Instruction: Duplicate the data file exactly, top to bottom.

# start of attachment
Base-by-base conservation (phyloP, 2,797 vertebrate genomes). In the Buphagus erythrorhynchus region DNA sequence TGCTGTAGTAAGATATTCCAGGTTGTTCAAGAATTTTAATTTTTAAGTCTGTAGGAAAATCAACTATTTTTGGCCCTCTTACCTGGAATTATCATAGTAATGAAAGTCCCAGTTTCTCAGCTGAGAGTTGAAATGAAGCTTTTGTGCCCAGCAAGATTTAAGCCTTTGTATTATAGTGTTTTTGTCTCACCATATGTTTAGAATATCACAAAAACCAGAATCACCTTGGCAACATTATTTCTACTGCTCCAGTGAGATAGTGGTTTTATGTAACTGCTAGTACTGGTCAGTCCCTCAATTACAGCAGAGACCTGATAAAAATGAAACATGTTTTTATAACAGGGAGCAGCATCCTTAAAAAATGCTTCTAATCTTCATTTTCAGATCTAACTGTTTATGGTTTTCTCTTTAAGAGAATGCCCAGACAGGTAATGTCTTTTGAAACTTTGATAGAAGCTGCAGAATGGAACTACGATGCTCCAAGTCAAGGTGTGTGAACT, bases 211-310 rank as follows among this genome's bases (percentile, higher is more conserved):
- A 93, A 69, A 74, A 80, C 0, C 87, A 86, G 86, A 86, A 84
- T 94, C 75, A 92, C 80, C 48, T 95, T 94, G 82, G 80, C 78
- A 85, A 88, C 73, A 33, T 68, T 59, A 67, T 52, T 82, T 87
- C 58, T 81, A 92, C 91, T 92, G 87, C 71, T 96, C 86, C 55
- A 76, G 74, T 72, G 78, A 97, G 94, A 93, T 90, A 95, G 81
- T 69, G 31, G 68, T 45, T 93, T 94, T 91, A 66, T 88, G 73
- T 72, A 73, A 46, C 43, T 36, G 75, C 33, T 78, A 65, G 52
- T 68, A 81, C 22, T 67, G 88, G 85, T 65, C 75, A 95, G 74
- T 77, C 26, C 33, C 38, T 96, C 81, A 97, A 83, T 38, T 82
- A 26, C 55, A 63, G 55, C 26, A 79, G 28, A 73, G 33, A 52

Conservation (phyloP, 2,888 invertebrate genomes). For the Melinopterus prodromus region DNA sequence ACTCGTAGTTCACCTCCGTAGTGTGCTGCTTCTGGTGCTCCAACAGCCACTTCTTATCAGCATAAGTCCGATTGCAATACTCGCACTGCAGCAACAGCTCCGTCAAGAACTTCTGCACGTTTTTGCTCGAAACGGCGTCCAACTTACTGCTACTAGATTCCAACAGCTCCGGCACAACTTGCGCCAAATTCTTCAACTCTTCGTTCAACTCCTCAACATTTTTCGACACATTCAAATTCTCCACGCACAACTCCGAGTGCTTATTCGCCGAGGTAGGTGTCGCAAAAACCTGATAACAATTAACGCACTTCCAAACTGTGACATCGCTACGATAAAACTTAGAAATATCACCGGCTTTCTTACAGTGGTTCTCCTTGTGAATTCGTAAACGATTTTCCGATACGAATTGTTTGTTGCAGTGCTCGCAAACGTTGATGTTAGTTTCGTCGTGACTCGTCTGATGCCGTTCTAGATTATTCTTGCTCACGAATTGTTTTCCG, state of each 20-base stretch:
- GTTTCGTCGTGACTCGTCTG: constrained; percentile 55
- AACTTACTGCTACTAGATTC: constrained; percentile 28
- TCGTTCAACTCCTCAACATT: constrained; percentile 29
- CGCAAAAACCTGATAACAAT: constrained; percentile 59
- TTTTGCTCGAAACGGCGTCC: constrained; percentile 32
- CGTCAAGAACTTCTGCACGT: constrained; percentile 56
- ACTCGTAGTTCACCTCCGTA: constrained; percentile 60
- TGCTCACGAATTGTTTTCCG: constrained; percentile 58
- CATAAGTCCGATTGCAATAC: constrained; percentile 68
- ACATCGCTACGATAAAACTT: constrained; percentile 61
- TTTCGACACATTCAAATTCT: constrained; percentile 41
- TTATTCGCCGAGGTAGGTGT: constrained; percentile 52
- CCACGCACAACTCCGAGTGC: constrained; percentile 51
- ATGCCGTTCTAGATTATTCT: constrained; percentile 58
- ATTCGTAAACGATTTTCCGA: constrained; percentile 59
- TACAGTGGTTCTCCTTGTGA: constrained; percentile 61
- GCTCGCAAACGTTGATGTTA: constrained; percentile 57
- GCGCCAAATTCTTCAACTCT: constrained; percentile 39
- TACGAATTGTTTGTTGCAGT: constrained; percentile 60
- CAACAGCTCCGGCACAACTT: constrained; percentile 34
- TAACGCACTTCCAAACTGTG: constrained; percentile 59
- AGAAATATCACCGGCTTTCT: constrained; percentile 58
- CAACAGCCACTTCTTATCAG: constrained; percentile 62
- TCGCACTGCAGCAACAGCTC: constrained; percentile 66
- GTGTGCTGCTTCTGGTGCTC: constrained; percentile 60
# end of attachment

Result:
Base-by-base conservation (phyloP, 2,797 vertebrate genomes). In the Buphagus erythrorhynchus region DNA sequence TGCTGTAGTAAGATATTCCAGGTTGTTCAAGAATTTTAATTTTTAAGTCTGTAGGAAAATCAACTATTTTTGGCCCTCTTACCTGGAATTATCATAGTAATGAAAGTCCCAGTTTCTCAGCTGAGAGTTGAAATGAAGCTTTTGTGCCCAGCAAGATTTAAGCCTTTGTATTATAGTGTTTTTGTCTCACCATATGTTTAGAATATCACAAAAACCAGAATCACCTTGGCAACATTATTTCTACTGCTCCAGTGAGATAGTGGTTTTATGTAACTGCTAGTACTGGTCAGTCCCTCAATTACAGCAGAGACCTGATAAAAATGAAACATGTTTTTATAACAGGGAGCAGCATCCTTAAAAAATGCTTCTAATCTTCATTTTCAGATCTAACTGTTTATGGTTTTCTCTTTAAGAGAATGCCCAGACAGGTAATGTCTTTTGAAACTTTGATAGAAGCTGCAGAATGGAACTACGATGCTCCAAGTCAAGGTGTGTGAACT, bases 211-310 rank as follows among this genome's bases (percentile, higher is more conserved):
- A 93, A 69, A 74, A 80, C 0, C 87, A 86, G 86, A 86, A 84
- T 94, C 75, A 92, C 80, C 48, T 95, T 94, G 82, G 80, C 78
- A 85, A 88, C 73, A 33, T 68, T 59, A 67, T 52, T 82, T 87
- C 58, T 81, A 92, C 91, T 92, G 87, C 71, T 96, C 86, C 55
- A 76, G 74, T 72, G 78, A 97, G 94, A 93, T 90, A 95, G 81
- T 69, G 31, G 68, T 45, T 93, T 94, T 91, A 66, T 88, G 73
- T 72, A 73, A 46, C 43, T 36, G 75, C 33, T 78, A 65, G 52
- T 68, A 81, C 22, T 67, G 88, G 85, T 65, C 75, A 95, G 74
- T 77, C 26, C 33, C 38, T 96, C 81, A 97, A 83, T 38, T 82
- A 26, C 55, A 63, G 55, C 26, A 79, G 28, A 73, G 33, A 52

Conservation (phyloP, 2,888 invertebrate genomes). For the Melinopterus prodromus region DNA sequence ACTCGTAGTTCACCTCCGTAGTGTGCTGCTTCTGGTGCTCCAACAGCCACTTCTTATCAGCATAAGTCCGATTGCAATACTCGCACTGCAGCAACAGCTCCGTCAAGAACTTCTGCACGTTTTTGCTCGAAACGGCGTCCAACTTACTGCTACTAGATTCCAACAGCTCCGGCACAACTTGCGCCAAATTCTTCAACTCTTCGTTCAACTCCTCAACATTTTTCGACACATTCAAATTCTCCACGCACAACTCCGAGTGCTTATTCGCCGAGGTAGGTGTCGCAAAAACCTGATAACAATTAACGCACTTCCAAACTGTGACATCGCTACGATAAAACTTAGAAATATCACCGGCTTTCTTACAGTGGTTCTCCTTGTGAATTCGTAAACGATTTTCCGATACGAATTGTTTGTTGCAGTGCTCGCAAACGTTGATGTTAGTTTCGTCGTGACTCGTCTGATGCCGTTCTAGATTATTCTTGCTCACGAATTGTTTTCCG, state of each 20-base stretch:
- GTTTCGTCGTGACTCGTCTG: constrained; percentile 55
- AACTTACTGCTACTAGATTC: constrained; percentile 28
- TCGTTCAACTCCTCAACATT: constrained; percentile 29
- CGCAAAAACCTGATAACAAT: constrained; percentile 59
- TTTTGCTCGAAACGGCGTCC: constrained; percentile 32
- CGTCAAGAACTTCTGCACGT: constrained; percentile 56
- ACTCGTAGTTCACCTCCGTA: constrained; percentile 60
- TGCTCACGAATTGTTTTCCG: constrained; percentile 58
- CATAAGTCCGATTGCAATAC: constrained; percentile 68
- ACATCGCTACGATAAAACTT: constrained; percentile 61
- TTTCGACACATTCAAATTCT: constrained; percentile 41
- TTATTCGCCGAGGTAGGTGT: constrained; percentile 52
- CCACGCACAACTCCGAGTGC: constrained; percentile 51
- ATGCCGTTCTAGATTATTCT: constrained; percentile 58
- ATTCGTAAACGATTTTCCGA: constrained; percentile 59
- TACAGTGGTTCTCCTTGTGA: constrained; percentile 61
- GCTCGCAAACGTTGATGTTA: constrained; percentile 57
- GCGCCAAATTCTTCAACTCT: constrained; percentile 39
- TACGAATTGTTTGTTGCAGT: constrained; percentile 60
- CAACAGCTCCGGCACAACTT: constrained; percentile 34
- TAACGCACTTCCAAACTGTG: constrained; percentile 59
- AGAAATATCACCGGCTTTCT: constrained; percentile 58
- CAACAGCCACTTCTTATCAG: constrained; percentile 62
- TCGCACTGCAGCAACAGCTC: constrained; percentile 66
- GTGTGCTGCTTCTGGTGCTC: constrained; percentile 60